DoSomething.org is one of the largest global organizations supporting young people interested in social change efforts. Campaigns run the gamut from addressing transphobia to poverty, hunger, discrimination, the environment, and much more. Using the website, young activists are invited to pick a cause, sign up and send in pictures of themselves and their friends in action. Support is offered via an online tool kit with clear guidelines: Know It, Plan It, and Do It.

The Freechild Project

"The Freechild Project connects young people to create social change, particularly those who have historically been denied the right to participation." The website includes an impressive and inspiring database collection of youth-led activities occurring all over the world. The Freechild Project offers training, tools and technical assistance.

Helping Teens Stop Violence, Build Community and Stand For Justice

This publication provides support for adults working with young people and was designed to be a companion piece to Making the Peace, Days of Respect and Making Allies, Making Friends. It helps prepare adults for working with young people on addressing violence and oppression by providing a theoretical framework for violence prevention work along with exercises in being effective allies to youth.

Teaching for Change

“Teaching for Change provides teachers and parents with the tools to create schools where students learn to read, write and change the world.” Lessons draw from real world current events to assist teachers and students to develop critical thinking skills and approaches to leadership development and civic engagement.

Our Gender Revolution

Our Gender Revolution uses conversations to explore concepts of gender, inequality, and gender violence and to engage young people as social change agents. The Our Gender Revolution Conversation Guide was designed for activists, advocates, teachers, and community members working to end gender-based violence.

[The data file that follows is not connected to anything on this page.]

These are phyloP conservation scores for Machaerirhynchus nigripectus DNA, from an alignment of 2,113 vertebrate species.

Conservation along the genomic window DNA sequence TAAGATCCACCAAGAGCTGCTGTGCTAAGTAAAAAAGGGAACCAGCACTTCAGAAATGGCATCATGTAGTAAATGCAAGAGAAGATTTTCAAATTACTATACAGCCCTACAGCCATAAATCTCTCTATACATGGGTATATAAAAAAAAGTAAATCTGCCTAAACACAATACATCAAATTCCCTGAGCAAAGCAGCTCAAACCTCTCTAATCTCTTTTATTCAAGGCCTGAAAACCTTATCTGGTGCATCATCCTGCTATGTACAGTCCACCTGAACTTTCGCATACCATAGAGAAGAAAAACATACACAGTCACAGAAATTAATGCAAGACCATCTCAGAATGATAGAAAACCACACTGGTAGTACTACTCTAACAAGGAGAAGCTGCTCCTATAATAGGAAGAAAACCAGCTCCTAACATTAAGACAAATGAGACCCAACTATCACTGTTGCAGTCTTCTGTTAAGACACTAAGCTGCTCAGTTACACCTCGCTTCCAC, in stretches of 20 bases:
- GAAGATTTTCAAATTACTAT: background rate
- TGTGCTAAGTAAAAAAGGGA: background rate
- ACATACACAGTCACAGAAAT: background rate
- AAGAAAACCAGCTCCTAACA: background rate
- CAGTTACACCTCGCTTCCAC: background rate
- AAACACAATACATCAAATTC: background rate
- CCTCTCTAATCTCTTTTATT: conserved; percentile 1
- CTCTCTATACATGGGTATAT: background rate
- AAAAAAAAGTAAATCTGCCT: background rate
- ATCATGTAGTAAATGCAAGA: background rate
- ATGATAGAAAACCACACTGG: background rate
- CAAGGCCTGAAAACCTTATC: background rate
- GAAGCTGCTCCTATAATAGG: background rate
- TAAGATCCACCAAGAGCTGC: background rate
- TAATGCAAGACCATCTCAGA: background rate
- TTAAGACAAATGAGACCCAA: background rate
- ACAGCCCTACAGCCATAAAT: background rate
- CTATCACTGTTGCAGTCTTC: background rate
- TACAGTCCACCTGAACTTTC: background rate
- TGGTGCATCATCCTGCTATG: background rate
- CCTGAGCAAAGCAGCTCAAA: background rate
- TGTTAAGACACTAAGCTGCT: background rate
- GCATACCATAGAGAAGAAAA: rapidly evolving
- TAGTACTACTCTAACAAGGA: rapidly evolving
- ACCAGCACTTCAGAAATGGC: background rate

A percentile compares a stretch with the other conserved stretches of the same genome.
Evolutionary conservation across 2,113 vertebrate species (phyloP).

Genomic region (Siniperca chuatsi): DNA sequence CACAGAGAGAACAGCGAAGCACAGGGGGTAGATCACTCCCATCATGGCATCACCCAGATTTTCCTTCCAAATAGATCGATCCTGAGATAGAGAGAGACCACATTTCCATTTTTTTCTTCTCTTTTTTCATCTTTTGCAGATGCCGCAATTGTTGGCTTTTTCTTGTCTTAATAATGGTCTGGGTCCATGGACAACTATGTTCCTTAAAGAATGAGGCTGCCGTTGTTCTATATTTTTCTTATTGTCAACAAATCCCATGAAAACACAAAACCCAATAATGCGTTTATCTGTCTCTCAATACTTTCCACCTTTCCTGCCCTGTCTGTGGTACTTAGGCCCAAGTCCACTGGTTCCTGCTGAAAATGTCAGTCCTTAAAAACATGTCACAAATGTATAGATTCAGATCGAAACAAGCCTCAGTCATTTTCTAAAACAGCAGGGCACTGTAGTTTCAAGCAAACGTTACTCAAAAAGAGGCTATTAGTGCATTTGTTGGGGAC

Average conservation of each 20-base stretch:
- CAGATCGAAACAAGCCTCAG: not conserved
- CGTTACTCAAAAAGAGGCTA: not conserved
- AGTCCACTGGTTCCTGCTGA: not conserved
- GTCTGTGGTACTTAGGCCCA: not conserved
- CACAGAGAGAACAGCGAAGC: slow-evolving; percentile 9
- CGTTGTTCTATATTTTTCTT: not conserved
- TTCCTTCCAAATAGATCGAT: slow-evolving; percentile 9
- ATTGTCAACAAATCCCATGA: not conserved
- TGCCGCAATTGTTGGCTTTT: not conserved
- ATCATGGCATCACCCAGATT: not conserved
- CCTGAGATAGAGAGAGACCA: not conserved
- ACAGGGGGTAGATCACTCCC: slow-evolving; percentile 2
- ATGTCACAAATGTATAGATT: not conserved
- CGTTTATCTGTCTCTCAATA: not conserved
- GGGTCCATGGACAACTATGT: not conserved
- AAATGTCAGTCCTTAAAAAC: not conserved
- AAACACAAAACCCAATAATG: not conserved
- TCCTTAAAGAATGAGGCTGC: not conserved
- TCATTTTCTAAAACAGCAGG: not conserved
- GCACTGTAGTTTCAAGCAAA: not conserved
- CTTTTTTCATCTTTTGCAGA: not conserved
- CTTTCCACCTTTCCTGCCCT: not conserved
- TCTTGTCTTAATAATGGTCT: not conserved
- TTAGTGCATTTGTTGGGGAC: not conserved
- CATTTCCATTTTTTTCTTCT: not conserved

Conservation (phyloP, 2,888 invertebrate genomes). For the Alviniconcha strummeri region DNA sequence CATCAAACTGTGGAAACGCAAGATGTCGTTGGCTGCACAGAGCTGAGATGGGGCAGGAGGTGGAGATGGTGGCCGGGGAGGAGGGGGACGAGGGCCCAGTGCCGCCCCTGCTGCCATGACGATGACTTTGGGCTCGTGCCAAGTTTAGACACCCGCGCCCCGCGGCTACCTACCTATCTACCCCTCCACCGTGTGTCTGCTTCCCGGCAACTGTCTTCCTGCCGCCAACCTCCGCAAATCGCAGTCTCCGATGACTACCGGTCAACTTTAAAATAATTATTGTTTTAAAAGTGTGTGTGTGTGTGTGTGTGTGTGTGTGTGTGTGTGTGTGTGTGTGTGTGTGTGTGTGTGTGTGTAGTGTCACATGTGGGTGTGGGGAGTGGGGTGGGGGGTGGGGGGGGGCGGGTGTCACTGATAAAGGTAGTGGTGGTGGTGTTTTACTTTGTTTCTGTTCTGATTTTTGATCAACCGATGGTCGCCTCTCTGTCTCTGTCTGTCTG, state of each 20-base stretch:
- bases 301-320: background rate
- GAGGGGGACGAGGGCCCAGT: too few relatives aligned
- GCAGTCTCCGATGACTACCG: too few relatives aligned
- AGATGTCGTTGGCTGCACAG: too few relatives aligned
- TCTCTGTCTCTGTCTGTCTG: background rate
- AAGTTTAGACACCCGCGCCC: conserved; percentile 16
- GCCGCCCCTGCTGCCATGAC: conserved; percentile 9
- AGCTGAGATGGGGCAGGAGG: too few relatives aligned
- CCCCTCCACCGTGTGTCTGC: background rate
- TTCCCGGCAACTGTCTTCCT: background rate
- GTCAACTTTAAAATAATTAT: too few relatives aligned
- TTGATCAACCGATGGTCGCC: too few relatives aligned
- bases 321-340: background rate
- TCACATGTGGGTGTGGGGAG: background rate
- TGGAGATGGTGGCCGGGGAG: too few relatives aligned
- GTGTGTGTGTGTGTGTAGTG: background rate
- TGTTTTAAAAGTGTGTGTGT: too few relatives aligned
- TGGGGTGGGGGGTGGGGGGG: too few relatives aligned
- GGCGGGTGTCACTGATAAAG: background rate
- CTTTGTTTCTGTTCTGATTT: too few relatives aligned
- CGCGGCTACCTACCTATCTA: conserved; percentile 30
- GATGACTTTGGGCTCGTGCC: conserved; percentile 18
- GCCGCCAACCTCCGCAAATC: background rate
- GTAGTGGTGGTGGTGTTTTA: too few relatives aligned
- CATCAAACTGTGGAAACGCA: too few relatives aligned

For more program models and resources, visit: http://www.preventipv.org/materials

 

Join us!

This February, the NRCDV’s Domestic Violence Awareness Project, in partnership with PreventIPV, is pleased to offer a series of events and initiatives highlighting the power of youth activism including:

Crank Up Your Youth Community Action Teams: What’s working in Florida (Webinar)   
Thursday, February 9th at 2:00 - 3:30pm Eastern / 1:00 - 2:30pm Central / 11:00 - 12:30pm Pacific
Register here

Our Gender Revolution: Youth Leaders in Action (Webinar)   
Thursday,  February 16th at 2:00 - 3:30pm Eastern / 1:00 - 2:30pm Central / 11:00 - 12:30pm Pacific
Register here

In addition, the NRCDV’s #TeenDVMonth #ThisIsDV campaign for Teen Dating Violence Awareness and Prevention Month elevates the voices of young people who experience dating violence to help validate and name their experiences and raise awareness about the multifaceted nature of teen domestic violence. Follow the campaign on Facebook @NRCDV and share the campaign materials to help keep youth experiences at the center of our efforts.

For awareness tips and tools, explore the Domestic Violence Awareness Project website. To learn more about our national partners’ awareness observances and campaigns for #TeenDVMonth, visit Break the Cycle and Love Is Respect.